Citation. Tedla v. Ellman, 280 N.Y. 124 (N.Y. 1939)
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Brief Fact Summary.
Anna Tedla and her brother, John Bachek (Plaintiffs) were walking along a road to the right of the center-line in violation of a traffic statute, when they were struck by a passing automobile, operated by Ellman (Defendant). A jury found that the accident was due solely to the negligence of the Defendant. Appellant maintained that Appellees were guilty of contributory negligence as a matter of law because of their violation of the statute.
Synopsis of Rule of Law.
Where a statutory general rule of conduct fixes no definite standard of care to protect life, physical safety or property but merely codifies or supplements a common-law rule (always subject to limitations and exceptions); or when the statutory rule of conduct regulates conflicting rights and obligations in a manner calculated to promote public convenience and safety, then the statute, in the absence of clear language to the contrary, does negate the limitations and exceptions which judicial decisions have attached to the common-law duty. It should not be construed as an inflexible command that the general rule of conduct intended to prevent accidents must be followed even under conditions when observance might cause accidents.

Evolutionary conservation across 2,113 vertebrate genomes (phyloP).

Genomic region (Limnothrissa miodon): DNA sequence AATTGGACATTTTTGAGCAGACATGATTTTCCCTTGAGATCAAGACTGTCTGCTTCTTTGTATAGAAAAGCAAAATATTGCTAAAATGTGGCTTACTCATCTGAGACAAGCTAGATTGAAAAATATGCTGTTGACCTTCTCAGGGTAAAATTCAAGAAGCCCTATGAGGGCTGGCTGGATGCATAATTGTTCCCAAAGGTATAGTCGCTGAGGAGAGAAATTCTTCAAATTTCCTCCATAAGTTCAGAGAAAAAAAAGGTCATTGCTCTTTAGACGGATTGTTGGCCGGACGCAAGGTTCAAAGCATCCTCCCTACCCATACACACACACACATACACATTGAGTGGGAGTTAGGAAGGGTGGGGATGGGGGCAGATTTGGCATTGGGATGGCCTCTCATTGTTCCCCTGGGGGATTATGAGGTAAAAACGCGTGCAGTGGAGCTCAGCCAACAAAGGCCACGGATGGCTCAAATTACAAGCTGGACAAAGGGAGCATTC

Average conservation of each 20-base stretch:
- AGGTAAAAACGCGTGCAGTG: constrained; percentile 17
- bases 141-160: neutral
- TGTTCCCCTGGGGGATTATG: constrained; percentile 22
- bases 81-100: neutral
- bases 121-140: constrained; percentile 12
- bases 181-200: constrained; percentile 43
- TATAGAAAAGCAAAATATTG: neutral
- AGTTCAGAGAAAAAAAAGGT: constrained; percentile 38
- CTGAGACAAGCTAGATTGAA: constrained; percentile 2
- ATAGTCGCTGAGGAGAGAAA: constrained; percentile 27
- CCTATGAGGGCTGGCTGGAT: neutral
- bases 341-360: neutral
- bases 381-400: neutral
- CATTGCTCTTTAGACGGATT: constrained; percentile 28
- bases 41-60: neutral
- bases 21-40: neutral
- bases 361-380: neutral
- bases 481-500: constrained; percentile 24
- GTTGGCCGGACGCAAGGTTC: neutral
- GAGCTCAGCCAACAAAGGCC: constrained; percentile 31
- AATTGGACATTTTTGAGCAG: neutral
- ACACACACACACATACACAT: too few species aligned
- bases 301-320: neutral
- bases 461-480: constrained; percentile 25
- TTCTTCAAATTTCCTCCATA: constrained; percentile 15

While walking along a highway, Plaintiffs were struck by a passing automobile, operated by the Defendant. Tedla was injured and Bachek was killed. Because there was significantly less traffic there, Plaintiffs were walking to the right of the centerline of the road at the time of the accident. This was a violation of a state statute.
Were Tedla and her brother guilty of contributory negligence?
Court affirmed judgment, when Plaintiffs’ failure to observe a statutory rule of the road did not constitute contributory negligence as a matter of law.
The court in Tedla appears to promote a flexibility of statutory interpretation where “The general duty is established by the statute, and deviation from it without good cause is a wrong and the wrongdoer is responsible for the damages resulting from his wrong.” Nevertheless, the court opined that it would contravene common sense and the general welfare to “assume reasonably that the Legislature intended that a statute enacted for the preservation of the life and limb of pedestrians must be observed when observance would subject them to more imminent danger.”